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Multiple Iterations: Designing Tools for the Digital Literacy Toolkit

Multiple Iterations: Designing Tools for the Digital Literacy Toolkit

Our tool design process has relied on multiple iterations, and we plan to continue in this way. Although we have released the latest versions of several learning resources (elementary curriculum, fair use infographic/video/podcast/guide, one privacy analog game, the website prototype, the Minecraft Family guide, the federal student privacy law guide), we keep our communication channels open for feedback from our audiences and will iterate on them when needed. We are also currently iterating on resources from our Digital Literacy Toolkit that have not yet been released to the public, including the full middle school/high school curriculum, and one analog game.

Given the multi-audience nature of the Digital Literacy Resource Platform and its technological complexity, our design iterations have happened at a somewhat slower pace than the ones we have had with other learning resources. With the help of the Berkman Klein Center team of developers as well as with designers from the MetaLab studio, we have worked in ways to improve the DLRP. We have been able to design more navigational features (menus and filters), improve the search engine optimization, and optimized the website for disability access. We continue to iterate on ways in which we can provide more opportunities for feedback and to allow users to interact with each other.

A feature that we would like to provide but have not been able to address yet is specific user-centered interfaces that appeal to each of our audiences (youth, parents, teachers, school administrators). Given our technical and human capacity, we have decided to maintain the interface we have for now (one general multi-audience interface). In the future, we plan to overcome this challenge by running workshops and usability tests, initially with teachers and parents, and later with school administrators and young learners. Based on the feedback we get from these workshops, and if our technical and human capacity allow us, we will experiment with the creation of multiple user-centered interfaces.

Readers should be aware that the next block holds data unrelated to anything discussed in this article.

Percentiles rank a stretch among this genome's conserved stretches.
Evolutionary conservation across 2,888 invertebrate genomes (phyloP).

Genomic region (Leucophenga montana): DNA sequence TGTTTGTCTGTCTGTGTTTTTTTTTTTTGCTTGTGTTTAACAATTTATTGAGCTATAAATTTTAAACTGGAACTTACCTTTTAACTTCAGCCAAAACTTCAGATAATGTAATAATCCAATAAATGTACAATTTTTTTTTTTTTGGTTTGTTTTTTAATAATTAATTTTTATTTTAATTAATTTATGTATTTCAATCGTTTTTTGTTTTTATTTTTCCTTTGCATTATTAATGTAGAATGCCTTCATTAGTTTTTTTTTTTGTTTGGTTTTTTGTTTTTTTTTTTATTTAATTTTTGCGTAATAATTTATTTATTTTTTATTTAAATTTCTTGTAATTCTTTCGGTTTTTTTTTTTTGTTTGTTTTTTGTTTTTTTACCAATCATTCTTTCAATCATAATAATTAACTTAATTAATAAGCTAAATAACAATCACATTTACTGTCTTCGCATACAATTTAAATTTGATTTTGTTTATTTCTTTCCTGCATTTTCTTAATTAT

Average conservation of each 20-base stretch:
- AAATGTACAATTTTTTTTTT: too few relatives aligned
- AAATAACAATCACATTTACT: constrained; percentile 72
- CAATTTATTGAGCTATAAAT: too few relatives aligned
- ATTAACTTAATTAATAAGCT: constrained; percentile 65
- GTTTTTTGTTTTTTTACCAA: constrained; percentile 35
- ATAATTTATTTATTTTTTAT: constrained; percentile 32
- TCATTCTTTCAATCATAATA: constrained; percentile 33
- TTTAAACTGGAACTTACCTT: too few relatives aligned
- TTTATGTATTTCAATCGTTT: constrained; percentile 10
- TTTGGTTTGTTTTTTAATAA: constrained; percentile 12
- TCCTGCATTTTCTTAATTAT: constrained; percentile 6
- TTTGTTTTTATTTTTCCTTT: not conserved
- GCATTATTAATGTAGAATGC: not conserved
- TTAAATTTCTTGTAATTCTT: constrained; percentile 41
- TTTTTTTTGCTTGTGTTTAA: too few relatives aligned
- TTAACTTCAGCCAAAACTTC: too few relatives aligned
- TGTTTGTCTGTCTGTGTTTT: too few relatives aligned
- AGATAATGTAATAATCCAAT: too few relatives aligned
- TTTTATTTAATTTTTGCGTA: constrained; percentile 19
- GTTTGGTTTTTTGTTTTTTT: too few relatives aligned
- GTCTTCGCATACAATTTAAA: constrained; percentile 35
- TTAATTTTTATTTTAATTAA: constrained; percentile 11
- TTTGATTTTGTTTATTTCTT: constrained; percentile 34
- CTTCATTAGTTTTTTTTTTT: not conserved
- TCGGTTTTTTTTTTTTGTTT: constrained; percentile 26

A challenge for the adoption of our tools, particularly our K-12 curricula, is the lack of existing structures for teaching digital literacies in the classroom. While administrators and teachers are often interested in providing online risk management strategies to their students, teachers typically already have a lot of required topics they must cover. , Even for those educators who are most enthusiastic about digital literacy instruction, it can be difficult to find the time to work in new curricular material. An additional challenge will be integrating our tools for teachers and administrators systemwide, particularly into their existing professional development programs and pre-service teacher programs. Finally, inequity of digital access-- that is, the varying capacities for students, parents, and educators to get online-- means that parts of the materials may be inaccessible for some, particularly when a curriculum incorporates videos or other material requiring high bandwidth.

In order to overcome the issues related to the implementation of our tools in schools we plan to collaborate with local teachers by providing a “train the trainer” session at BKCIS, as well as generate and share suggestions or “best practices” for how teachers might integrate aspects or all of the  curricular modules across their school’s entire curriculum such that no one teacher would be required to make too many additions to her own classroom. Moreover, we will continue to promote our learning tools among organizations that train teachers and administrators and design strategies to include the materials  into their programs.  (For instance, on September 30, 2016, one of our team members will be presenting our materials to roughly 100 educators through a webinar hosted by iKeepSafe and Bright Bytes.) We have also intentionally designed our materials such that the vast majority of the content can be accessed and incorporated into classrooms in a low tech or analog fashion; for instance, while our “Internet and You” elementary curriculum links to “Ruff Ruffman: Humble Media Genius” videos from WGBH, the bulk of the curriculum can be used without the videos.

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